Yesterday I presented at the AGI Annual conference on the NYPL Map Rectifier. I was also able to launch MapWarper.net – to showcase the user submitted version of the code base, which you can get on github, should you like! I’ll put the slides up to slideshare asasp
I also showed the video of the newest Stamen Design work on the redesign of the interface. This interface will be applied to the application, and will be featuring at the British Library Growing Knowledge exhibition in a couple of weeks
The whole conference was okay, well organised, and well attended by fellow AGI Northern Group members. The soapbox – an evening even over beers – short 20:20’s but with the emphasis on ranting and comedy proved very popular, and was very amusing – keep an eye out for the videos when they come out!
The free W3Geo unconference which was on the day before the main conference, and as Ed writes, had the more interesting talks and energy here. w3g had a number of fixed keynotes and speakers, which I think was a good idea – it allowed people to attend knowing that certain people would be speaking. Alas, I didn’t really believe it was promoted that well beforehand.
The main conference had a number of interesting talks. The guys from CASA really do seem to be enjoying themselves. Survey Mapper was highlighted – essentially it’s an onlne survey application, but with, yes geography! It would be great to be able to allow the export of the results from a survey, and use this as a data layer in GeoCommons – to compare against any number of other datasets. They also showcased their work with Twitter – exploratory – one thing with pretty much all twitter map experiements is that people are so overwhelmed with the dataset, that the analysis, the task of generating information from this data tends to be overlooked. Most of the mapping done tends to show that, for the very first time, that people tend to live and do things in urban areas.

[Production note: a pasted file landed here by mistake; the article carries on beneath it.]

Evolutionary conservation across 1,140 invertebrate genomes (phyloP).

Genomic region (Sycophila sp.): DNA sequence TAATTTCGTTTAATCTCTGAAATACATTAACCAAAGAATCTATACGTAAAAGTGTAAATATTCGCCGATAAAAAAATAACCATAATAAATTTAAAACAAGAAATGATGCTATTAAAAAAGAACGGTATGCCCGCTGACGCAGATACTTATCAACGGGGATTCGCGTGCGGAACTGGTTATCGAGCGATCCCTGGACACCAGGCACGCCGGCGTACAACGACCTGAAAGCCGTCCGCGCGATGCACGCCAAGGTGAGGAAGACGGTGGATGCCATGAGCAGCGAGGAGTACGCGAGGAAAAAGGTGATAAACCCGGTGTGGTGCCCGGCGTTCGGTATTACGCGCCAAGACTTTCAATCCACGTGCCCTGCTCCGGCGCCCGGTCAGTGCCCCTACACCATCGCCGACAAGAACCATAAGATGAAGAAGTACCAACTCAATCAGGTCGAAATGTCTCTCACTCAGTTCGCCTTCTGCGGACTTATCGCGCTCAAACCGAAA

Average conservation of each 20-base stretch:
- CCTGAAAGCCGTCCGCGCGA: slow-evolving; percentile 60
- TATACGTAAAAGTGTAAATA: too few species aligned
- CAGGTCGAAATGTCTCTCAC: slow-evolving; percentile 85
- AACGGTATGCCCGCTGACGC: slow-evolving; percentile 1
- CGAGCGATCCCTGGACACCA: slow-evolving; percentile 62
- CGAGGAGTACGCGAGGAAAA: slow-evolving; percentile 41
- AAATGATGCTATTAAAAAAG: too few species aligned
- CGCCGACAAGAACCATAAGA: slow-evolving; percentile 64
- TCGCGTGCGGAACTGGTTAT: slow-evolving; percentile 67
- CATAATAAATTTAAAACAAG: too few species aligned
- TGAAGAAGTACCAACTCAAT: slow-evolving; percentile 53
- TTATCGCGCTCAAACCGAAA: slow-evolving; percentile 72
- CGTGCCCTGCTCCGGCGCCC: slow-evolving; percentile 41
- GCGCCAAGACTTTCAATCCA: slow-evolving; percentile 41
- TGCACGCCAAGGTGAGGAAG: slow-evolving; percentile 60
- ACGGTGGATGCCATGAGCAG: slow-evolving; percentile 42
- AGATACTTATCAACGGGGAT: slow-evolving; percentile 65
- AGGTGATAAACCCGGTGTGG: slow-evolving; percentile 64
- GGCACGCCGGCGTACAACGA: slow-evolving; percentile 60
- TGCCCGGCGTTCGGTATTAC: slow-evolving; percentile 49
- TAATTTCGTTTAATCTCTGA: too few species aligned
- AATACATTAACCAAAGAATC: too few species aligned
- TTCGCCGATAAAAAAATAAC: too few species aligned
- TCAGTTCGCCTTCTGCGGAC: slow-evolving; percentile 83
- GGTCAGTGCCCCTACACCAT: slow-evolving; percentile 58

ESRI were keynoting, but with a somewhat downbeat “why doesn’t anyone understand and use GIS” cry, with a call to promote the usefullness of GIS to decision makers. Nothing new here, but in these economic times, seemed to imply that GIS budgets were being hit hard.
Nigel Shadbolt’s closing talk convinced me of the importance of linked data. However, the talk was more about the benefits and importance of Open Data as a whole, and he was speaking at such a higher level than most of the other talks were operating at. They were talking about “how to share” data, whilst with open data at a national level operates at a much more fundamental level
The Ordnance Survey have now escaped much of the fights and shouting what with the OS Open Data, and today have announced better, clearer, more generous terms for Derivative data (see here and here for more info on that